Tax Measure Rejected in March Could Still Pass in San Diego
The San Diego City Council on Tuesday discussed the option of filing a lawsuit that would allow the passage of Measure C — a special tax measure that would increase lodging taxes — despite it failing to receive a two-thirds majority vote in the March primary.
Measure C asked that a tax be levied on overnight lodging guests between the range of 1.25% and 3.25% with revenue going toward the expansion of the San Diego Convention Center. Under the California Constitution, special tax measures require a two-thirds supermajority vote to pass. The measure received 65.2% of “yes” votes, a hair less than the two-thirds needed.
No action was taken at Tuesday's closed session meeting, but in an April City Council meeting following the primary election, elected officials certified all results but removed language that acknowledged the defeat of Measure C.
Proponents of the measure said the City Council couldn’t certify the vote as there’s debate on how many votes are needed for a special tax measure to pass. Proponents argue that lower courts within the 1st Appellate District only require a majority vote, whereas the lower courts in the 5th Appellate District require a two-thirds vote. The distinction is being argued in a handful of cases in California with legal experts agreeing that this will be appealed to the California Supreme Court.
City Council members told IVN San Diego they are prohibited from discussing closed session items. Their views, however, were previously shared during the April 2020 meeting. At that time, Councilmembers Barbara Bry, Vivian Moreno and Monica Montgomery voted against removing language related to the ballot measure, according to The San Diego Union-Tribune.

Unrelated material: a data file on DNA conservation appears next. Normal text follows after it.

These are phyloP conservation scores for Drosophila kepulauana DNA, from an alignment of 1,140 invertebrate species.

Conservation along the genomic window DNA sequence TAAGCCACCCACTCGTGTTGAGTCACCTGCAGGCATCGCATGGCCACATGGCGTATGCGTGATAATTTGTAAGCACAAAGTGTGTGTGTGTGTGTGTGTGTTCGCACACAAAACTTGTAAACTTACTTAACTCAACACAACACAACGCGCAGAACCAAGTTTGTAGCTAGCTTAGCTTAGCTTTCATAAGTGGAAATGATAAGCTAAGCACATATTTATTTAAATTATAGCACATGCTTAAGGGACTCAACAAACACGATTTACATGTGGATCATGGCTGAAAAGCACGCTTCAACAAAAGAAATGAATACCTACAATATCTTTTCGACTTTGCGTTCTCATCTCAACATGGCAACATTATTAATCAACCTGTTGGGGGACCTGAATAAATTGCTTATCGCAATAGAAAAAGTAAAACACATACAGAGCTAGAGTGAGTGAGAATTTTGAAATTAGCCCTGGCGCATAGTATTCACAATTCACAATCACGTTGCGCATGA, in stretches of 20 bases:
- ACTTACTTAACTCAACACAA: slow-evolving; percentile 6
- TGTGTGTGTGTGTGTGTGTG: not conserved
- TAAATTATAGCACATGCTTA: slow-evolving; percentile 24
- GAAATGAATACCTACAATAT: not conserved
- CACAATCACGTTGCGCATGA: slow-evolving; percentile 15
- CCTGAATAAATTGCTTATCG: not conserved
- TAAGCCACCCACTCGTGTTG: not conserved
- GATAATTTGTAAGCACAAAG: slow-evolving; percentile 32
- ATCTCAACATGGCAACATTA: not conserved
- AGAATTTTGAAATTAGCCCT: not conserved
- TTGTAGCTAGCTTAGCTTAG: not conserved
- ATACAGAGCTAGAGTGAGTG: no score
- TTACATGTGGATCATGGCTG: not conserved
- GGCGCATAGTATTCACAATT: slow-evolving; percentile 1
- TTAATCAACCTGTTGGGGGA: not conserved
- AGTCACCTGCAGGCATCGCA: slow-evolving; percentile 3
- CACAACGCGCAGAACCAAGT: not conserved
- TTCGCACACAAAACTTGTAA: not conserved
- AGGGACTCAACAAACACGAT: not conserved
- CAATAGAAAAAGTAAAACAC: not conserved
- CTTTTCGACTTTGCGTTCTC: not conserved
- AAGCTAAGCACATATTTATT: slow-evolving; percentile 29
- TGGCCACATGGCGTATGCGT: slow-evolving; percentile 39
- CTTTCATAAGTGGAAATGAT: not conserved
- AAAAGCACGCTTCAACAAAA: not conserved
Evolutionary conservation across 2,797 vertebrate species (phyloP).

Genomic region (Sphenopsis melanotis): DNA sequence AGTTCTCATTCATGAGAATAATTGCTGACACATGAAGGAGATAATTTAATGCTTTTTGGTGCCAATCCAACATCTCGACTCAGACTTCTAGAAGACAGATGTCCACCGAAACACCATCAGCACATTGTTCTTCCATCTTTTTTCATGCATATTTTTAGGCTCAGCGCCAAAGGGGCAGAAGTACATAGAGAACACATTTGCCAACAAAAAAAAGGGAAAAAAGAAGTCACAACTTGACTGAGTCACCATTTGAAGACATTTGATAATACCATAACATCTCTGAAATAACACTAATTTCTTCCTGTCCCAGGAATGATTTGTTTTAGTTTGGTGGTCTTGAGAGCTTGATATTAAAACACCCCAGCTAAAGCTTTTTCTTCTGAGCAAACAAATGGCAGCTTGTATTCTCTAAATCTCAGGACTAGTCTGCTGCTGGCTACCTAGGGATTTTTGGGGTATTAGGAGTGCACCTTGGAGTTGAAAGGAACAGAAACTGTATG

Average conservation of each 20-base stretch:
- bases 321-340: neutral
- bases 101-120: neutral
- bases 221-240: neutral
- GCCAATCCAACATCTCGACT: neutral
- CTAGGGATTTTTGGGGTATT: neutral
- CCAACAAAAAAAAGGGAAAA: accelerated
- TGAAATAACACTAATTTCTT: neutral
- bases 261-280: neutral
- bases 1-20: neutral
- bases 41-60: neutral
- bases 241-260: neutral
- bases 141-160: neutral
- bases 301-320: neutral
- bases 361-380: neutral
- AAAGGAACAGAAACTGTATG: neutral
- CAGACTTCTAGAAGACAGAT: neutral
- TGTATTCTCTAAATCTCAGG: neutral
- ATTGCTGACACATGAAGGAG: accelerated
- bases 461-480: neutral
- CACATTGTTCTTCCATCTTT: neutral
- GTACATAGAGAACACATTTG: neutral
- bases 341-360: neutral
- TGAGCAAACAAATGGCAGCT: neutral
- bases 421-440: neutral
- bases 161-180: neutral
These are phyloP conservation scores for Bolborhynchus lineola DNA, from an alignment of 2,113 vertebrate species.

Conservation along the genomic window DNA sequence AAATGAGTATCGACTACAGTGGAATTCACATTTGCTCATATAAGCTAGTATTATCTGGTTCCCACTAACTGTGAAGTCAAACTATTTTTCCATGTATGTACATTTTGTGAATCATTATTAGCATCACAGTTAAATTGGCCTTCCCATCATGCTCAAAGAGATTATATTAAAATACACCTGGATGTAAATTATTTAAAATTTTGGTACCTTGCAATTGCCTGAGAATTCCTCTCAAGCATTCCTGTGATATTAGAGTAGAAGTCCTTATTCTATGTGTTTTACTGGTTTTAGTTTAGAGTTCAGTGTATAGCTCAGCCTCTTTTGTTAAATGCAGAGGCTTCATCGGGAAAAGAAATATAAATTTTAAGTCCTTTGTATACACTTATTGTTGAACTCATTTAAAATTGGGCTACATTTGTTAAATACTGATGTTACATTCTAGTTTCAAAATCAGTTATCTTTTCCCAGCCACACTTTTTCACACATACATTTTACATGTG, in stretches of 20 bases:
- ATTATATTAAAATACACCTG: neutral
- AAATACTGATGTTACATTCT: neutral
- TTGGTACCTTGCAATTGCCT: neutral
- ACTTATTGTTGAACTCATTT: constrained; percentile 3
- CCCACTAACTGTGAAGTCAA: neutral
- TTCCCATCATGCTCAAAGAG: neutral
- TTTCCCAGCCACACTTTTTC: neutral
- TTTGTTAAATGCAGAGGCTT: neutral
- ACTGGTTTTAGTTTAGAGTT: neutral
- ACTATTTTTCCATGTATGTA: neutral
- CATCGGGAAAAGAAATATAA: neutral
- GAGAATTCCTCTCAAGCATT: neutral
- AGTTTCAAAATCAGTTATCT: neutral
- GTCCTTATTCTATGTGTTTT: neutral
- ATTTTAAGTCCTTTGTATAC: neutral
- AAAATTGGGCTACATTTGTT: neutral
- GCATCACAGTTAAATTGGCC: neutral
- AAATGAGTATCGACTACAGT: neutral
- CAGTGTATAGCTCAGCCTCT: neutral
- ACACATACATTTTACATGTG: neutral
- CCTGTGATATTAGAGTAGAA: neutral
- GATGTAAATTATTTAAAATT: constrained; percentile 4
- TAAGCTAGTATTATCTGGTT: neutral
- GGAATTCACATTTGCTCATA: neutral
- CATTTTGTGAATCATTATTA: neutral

The debate is also alive in the court of public opinion. Three people called in to speak about the issue during the public comment portion of the City Council meeting today.
Andrea Guerrero, executive director of Alliance San Diego, a nonprofit which opposed the ballot measure, asked the City Council to uphold the vote.
“Election integrity matters and it’s protected by law,” Guerrero said. “To change the rules after the fact it would be inappropriate and likely illegal. Do not be complicit in this fraud.”
Marshall Anderson, vice president of government affairs for the Downtown San Diego Partnership, an organization which advocates for the downtown neighborhood, urged council members to “explore the potential of litigation” as the Convention Center needs to be “modernized and expanded.”
Michael McConnell asked Council members to uphold the Measure C vote, saying, “People would’ve, could’ve and should’ve acted differently if they knew it was a 50% threshold. Do not waste more money on a frivolous and fraudulent escapade. Please stand up for voters for once.”
Here’s what some San Diegans have said on Twitter about the issue:
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